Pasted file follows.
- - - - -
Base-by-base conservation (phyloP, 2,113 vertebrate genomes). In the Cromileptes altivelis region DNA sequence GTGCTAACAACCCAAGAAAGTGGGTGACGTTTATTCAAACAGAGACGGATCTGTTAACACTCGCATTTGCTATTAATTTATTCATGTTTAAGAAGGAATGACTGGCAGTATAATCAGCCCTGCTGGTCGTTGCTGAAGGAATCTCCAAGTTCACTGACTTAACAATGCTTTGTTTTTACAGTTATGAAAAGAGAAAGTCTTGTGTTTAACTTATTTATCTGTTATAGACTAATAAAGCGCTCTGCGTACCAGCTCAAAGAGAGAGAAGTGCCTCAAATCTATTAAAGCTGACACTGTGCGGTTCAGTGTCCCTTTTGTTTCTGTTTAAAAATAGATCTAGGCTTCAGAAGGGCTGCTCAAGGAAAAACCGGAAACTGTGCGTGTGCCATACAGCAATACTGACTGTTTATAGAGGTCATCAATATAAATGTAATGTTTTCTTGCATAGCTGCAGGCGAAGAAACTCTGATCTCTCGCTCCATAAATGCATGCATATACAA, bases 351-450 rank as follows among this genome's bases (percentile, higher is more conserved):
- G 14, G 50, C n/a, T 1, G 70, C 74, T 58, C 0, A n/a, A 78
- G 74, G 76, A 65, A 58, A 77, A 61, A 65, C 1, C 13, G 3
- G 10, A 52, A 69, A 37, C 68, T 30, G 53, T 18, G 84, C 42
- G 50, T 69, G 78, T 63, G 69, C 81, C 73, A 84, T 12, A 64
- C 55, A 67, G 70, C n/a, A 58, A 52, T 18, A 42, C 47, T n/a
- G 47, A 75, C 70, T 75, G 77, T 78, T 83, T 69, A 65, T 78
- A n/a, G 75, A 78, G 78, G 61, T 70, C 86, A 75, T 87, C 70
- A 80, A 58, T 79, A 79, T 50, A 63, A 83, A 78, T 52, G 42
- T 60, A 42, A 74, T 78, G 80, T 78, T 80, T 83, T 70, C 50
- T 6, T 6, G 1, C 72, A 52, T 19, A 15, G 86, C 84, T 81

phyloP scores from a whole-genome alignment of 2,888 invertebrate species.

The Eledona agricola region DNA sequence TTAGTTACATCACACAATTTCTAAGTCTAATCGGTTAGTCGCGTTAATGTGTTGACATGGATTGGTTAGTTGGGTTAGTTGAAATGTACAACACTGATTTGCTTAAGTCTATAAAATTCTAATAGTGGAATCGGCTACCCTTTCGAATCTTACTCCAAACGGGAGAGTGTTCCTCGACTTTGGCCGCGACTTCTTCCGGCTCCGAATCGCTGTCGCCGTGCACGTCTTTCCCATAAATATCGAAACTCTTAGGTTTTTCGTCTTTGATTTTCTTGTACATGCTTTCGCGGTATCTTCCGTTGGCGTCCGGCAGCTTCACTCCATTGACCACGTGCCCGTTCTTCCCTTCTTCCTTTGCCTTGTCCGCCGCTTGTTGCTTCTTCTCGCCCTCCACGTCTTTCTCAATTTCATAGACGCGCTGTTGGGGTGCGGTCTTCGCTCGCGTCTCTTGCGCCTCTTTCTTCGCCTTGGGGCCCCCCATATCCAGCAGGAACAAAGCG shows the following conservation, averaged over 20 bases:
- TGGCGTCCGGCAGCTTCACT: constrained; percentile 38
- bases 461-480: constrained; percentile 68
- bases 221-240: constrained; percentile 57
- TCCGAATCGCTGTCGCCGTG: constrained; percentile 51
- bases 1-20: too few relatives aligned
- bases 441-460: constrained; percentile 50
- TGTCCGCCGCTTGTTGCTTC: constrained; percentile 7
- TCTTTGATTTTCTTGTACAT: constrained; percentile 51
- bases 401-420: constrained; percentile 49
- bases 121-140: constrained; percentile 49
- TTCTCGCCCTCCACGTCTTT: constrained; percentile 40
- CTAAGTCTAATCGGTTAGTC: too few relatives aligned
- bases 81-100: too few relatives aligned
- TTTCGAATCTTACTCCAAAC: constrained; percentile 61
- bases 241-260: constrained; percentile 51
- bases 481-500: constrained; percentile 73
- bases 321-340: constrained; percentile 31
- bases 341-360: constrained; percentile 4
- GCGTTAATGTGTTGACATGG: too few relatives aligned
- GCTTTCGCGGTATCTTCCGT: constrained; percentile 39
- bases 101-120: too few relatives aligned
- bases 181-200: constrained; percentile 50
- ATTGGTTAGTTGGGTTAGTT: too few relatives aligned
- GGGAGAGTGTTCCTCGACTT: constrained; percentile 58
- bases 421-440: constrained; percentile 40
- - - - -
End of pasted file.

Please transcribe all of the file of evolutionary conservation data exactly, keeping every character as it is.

Base-by-base conservation (phyloP, 2,113 vertebrate genomes). In the Cromileptes altivelis region DNA sequence GTGCTAACAACCCAAGAAAGTGGGTGACGTTTATTCAAACAGAGACGGATCTGTTAACACTCGCATTTGCTATTAATTTATTCATGTTTAAGAAGGAATGACTGGCAGTATAATCAGCCCTGCTGGTCGTTGCTGAAGGAATCTCCAAGTTCACTGACTTAACAATGCTTTGTTTTTACAGTTATGAAAAGAGAAAGTCTTGTGTTTAACTTATTTATCTGTTATAGACTAATAAAGCGCTCTGCGTACCAGCTCAAAGAGAGAGAAGTGCCTCAAATCTATTAAAGCTGACACTGTGCGGTTCAGTGTCCCTTTTGTTTCTGTTTAAAAATAGATCTAGGCTTCAGAAGGGCTGCTCAAGGAAAAACCGGAAACTGTGCGTGTGCCATACAGCAATACTGACTGTTTATAGAGGTCATCAATATAAATGTAATGTTTTCTTGCATAGCTGCAGGCGAAGAAACTCTGATCTCTCGCTCCATAAATGCATGCATATACAA, bases 351-450 rank as follows among this genome's bases (percentile, higher is more conserved):
- G 14, G 50, C n/a, T 1, G 70, C 74, T 58, C 0, A n/a, A 78
- G 74, G 76, A 65, A 58, A 77, A 61, A 65, C 1, C 13, G 3
- G 10, A 52, A 69, A 37, C 68, T 30, G 53, T 18, G 84, C 42
- G 50, T 69, G 78, T 63, G 69, C 81, C 73, A 84, T 12, A 64
- C 55, A 67, G 70, C n/a, A 58, A 52, T 18, A 42, C 47, T n/a
- G 47, A 75, C 70, T 75, G 77, T 78, T 83, T 69, A 65, T 78
- A n/a, G 75, A 78, G 78, G 61, T 70, C 86, A 75, T 87, C 70
- A 80, A 58, T 79, A 79, T 50, A 63, A 83, A 78, T 52, G 42
- T 60, A 42, A 74, T 78, G 80, T 78, T 80, T 83, T 70, C 50
- T 6, T 6, G 1, C 72, A 52, T 19, A 15, G 86, C 84, T 81

phyloP scores from a whole-genome alignment of 2,888 invertebrate species.

The Eledona agricola region DNA sequence TTAGTTACATCACACAATTTCTAAGTCTAATCGGTTAGTCGCGTTAATGTGTTGACATGGATTGGTTAGTTGGGTTAGTTGAAATGTACAACACTGATTTGCTTAAGTCTATAAAATTCTAATAGTGGAATCGGCTACCCTTTCGAATCTTACTCCAAACGGGAGAGTGTTCCTCGACTTTGGCCGCGACTTCTTCCGGCTCCGAATCGCTGTCGCCGTGCACGTCTTTCCCATAAATATCGAAACTCTTAGGTTTTTCGTCTTTGATTTTCTTGTACATGCTTTCGCGGTATCTTCCGTTGGCGTCCGGCAGCTTCACTCCATTGACCACGTGCCCGTTCTTCCCTTCTTCCTTTGCCTTGTCCGCCGCTTGTTGCTTCTTCTCGCCCTCCACGTCTTTCTCAATTTCATAGACGCGCTGTTGGGGTGCGGTCTTCGCTCGCGTCTCTTGCGCCTCTTTCTTCGCCTTGGGGCCCCCCATATCCAGCAGGAACAAAGCG shows the following conservation, averaged over 20 bases:
- TGGCGTCCGGCAGCTTCACT: constrained; percentile 38
- bases 461-480: constrained; percentile 68
- bases 221-240: constrained; percentile 57
- TCCGAATCGCTGTCGCCGTG: constrained; percentile 51
- bases 1-20: too few relatives aligned
- bases 441-460: constrained; percentile 50
- TGTCCGCCGCTTGTTGCTTC: constrained; percentile 7
- TCTTTGATTTTCTTGTACAT: constrained; percentile 51
- bases 401-420: constrained; percentile 49
- bases 121-140: constrained; percentile 49
- TTCTCGCCCTCCACGTCTTT: constrained; percentile 40
- CTAAGTCTAATCGGTTAGTC: too few relatives aligned
- bases 81-100: too few relatives aligned
- TTTCGAATCTTACTCCAAAC: constrained; percentile 61
- bases 241-260: constrained; percentile 51
- bases 481-500: constrained; percentile 73
- bases 321-340: constrained; percentile 31
- bases 341-360: constrained; percentile 4
- GCGTTAATGTGTTGACATGG: too few relatives aligned
- GCTTTCGCGGTATCTTCCGT: constrained; percentile 39
- bases 101-120: too few relatives aligned
- bases 181-200: constrained; percentile 50
- ATTGGTTAGTTGGGTTAGTT: too few relatives aligned
- GGGAGAGTGTTCCTCGACTT: constrained; percentile 58
- bases 421-440: constrained; percentile 40